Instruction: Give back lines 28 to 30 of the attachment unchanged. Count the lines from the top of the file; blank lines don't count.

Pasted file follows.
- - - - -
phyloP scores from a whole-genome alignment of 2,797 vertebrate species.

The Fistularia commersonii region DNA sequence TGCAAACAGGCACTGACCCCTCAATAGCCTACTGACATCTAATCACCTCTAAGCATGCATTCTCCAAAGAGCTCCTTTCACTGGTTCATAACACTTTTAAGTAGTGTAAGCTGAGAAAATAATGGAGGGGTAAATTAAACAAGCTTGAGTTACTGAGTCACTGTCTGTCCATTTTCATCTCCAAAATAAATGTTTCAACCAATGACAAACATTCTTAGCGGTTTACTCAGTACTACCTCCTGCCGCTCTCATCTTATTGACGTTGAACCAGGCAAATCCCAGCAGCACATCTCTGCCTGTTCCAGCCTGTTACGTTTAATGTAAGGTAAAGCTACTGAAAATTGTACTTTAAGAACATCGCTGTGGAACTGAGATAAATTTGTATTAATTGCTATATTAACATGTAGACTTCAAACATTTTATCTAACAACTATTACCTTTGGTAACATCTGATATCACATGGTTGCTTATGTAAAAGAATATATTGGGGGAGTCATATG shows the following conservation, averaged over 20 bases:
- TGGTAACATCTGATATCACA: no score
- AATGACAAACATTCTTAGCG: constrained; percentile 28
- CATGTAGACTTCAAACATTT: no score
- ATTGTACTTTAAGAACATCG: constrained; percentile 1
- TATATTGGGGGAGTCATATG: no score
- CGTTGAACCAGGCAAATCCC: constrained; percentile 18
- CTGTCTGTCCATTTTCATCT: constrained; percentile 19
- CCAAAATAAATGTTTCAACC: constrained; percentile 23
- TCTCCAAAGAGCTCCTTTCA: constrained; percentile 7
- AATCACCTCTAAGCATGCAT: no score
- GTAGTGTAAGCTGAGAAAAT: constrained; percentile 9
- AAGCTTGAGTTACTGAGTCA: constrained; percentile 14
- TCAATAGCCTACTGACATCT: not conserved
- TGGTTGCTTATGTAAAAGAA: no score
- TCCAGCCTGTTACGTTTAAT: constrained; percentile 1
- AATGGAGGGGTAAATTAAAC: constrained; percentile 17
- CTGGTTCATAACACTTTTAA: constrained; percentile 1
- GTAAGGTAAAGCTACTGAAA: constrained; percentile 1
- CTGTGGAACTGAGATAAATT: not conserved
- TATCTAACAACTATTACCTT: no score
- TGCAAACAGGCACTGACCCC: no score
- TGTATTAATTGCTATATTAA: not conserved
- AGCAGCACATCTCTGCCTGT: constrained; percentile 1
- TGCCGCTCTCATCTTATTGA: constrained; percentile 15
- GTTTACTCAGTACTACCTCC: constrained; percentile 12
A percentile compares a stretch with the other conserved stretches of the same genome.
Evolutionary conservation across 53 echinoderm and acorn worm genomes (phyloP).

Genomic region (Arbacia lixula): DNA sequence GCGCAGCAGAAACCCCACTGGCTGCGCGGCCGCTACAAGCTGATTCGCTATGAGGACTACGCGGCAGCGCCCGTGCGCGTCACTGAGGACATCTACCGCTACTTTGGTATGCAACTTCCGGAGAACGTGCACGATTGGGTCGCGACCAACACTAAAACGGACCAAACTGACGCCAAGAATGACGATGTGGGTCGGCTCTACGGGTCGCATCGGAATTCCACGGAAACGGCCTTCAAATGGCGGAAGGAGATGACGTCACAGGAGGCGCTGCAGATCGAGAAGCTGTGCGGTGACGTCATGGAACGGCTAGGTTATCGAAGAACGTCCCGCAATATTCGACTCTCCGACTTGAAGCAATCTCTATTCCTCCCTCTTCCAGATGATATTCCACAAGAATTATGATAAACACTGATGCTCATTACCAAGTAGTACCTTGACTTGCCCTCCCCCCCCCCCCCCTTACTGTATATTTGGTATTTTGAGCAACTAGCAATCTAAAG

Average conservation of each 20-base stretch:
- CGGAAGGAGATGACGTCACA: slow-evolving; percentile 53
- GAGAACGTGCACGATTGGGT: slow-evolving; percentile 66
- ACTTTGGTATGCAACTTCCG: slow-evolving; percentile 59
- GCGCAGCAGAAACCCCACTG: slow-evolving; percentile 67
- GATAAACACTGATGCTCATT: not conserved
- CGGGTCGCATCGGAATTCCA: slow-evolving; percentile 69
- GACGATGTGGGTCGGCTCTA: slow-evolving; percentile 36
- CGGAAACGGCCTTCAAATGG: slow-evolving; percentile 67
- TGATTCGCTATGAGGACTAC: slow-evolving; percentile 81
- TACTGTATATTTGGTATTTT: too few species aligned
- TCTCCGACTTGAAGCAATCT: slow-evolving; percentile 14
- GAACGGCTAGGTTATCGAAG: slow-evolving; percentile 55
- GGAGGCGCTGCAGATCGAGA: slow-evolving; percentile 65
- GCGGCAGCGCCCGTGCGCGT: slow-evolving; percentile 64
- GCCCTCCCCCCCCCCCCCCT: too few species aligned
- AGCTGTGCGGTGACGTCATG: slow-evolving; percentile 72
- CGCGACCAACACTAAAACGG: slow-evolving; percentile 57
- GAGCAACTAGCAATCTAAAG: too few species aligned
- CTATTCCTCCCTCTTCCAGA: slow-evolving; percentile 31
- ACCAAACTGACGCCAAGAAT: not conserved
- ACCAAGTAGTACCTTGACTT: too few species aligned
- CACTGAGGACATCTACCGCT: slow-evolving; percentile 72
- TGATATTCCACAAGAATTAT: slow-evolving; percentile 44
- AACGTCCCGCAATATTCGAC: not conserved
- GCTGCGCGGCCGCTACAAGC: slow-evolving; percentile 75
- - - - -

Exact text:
A percentile compares a stretch with the other conserved stretches of the same genome.
Evolutionary conservation across 53 echinoderm and acorn worm genomes (phyloP).

Genomic region (Arbacia lixula): DNA sequence GCGCAGCAGAAACCCCACTGGCTGCGCGGCCGCTACAAGCTGATTCGCTATGAGGACTACGCGGCAGCGCCCGTGCGCGTCACTGAGGACATCTACCGCTACTTTGGTATGCAACTTCCGGAGAACGTGCACGATTGGGTCGCGACCAACACTAAAACGGACCAAACTGACGCCAAGAATGACGATGTGGGTCGGCTCTACGGGTCGCATCGGAATTCCACGGAAACGGCCTTCAAATGGCGGAAGGAGATGACGTCACAGGAGGCGCTGCAGATCGAGAAGCTGTGCGGTGACGTCATGGAACGGCTAGGTTATCGAAGAACGTCCCGCAATATTCGACTCTCCGACTTGAAGCAATCTCTATTCCTCCCTCTTCCAGATGATATTCCACAAGAATTATGATAAACACTGATGCTCATTACCAAGTAGTACCTTGACTTGCCCTCCCCCCCCCCCCCCTTACTGTATATTTGGTATTTTGAGCAACTAGCAATCTAAAG